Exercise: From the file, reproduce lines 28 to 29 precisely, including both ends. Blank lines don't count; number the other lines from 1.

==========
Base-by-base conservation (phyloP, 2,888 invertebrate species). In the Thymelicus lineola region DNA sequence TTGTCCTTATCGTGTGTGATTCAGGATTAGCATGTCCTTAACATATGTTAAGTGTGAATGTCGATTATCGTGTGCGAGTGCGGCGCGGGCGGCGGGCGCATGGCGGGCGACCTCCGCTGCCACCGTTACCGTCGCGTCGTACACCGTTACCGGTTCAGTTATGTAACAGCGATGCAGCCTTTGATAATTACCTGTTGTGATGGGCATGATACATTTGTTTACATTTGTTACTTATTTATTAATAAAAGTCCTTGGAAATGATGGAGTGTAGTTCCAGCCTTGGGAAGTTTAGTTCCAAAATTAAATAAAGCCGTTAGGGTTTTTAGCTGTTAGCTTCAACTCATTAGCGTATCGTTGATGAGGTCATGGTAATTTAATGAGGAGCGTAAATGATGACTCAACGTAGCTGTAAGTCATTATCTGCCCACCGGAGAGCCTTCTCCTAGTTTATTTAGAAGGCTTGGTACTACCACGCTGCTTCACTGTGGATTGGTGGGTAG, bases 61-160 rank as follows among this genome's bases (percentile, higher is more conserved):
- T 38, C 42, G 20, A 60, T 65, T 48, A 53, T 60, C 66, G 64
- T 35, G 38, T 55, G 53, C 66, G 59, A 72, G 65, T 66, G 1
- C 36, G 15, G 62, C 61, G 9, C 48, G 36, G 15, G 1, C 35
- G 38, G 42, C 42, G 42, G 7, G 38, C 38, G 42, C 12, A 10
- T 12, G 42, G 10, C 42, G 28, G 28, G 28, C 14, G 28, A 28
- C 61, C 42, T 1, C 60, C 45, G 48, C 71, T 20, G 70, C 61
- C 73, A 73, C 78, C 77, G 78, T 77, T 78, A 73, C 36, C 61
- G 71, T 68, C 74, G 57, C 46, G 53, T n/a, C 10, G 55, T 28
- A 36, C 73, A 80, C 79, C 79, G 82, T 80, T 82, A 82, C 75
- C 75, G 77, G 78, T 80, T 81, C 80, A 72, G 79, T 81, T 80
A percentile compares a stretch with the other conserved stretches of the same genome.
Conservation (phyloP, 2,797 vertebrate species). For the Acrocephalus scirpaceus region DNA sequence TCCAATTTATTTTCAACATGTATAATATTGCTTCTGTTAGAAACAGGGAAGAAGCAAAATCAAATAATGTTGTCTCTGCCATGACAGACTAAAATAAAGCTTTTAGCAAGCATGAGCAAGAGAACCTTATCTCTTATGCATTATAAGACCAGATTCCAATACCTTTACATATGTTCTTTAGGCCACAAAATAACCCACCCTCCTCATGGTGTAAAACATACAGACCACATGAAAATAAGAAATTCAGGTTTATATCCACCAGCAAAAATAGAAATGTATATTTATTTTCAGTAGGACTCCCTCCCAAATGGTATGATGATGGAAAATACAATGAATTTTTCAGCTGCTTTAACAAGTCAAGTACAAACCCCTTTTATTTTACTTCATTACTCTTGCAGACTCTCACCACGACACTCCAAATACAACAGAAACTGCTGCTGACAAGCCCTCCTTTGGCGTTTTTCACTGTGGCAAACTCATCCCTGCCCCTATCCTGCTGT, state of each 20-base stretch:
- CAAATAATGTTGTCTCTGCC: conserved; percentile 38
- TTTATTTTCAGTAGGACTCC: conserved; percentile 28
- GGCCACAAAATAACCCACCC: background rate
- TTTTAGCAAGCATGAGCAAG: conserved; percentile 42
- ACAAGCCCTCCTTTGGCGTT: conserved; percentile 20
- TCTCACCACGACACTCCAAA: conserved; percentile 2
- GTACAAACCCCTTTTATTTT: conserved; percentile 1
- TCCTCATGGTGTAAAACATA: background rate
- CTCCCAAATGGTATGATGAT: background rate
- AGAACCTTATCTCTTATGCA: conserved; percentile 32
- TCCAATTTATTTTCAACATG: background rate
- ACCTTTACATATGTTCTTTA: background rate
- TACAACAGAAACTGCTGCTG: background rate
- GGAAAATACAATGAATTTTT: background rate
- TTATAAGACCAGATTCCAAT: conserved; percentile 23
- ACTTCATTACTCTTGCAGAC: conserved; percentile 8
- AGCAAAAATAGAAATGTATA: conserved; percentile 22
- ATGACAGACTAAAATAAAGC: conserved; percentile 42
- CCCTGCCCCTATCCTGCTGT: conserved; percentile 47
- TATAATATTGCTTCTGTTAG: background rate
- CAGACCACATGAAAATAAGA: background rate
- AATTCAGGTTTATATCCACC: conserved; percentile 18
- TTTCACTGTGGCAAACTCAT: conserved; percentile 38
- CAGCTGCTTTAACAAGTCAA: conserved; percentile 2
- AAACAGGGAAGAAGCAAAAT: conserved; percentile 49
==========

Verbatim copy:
- TTATAAGACCAGATTCCAAT: conserved; percentile 23
- ACTTCATTACTCTTGCAGAC: conserved; percentile 8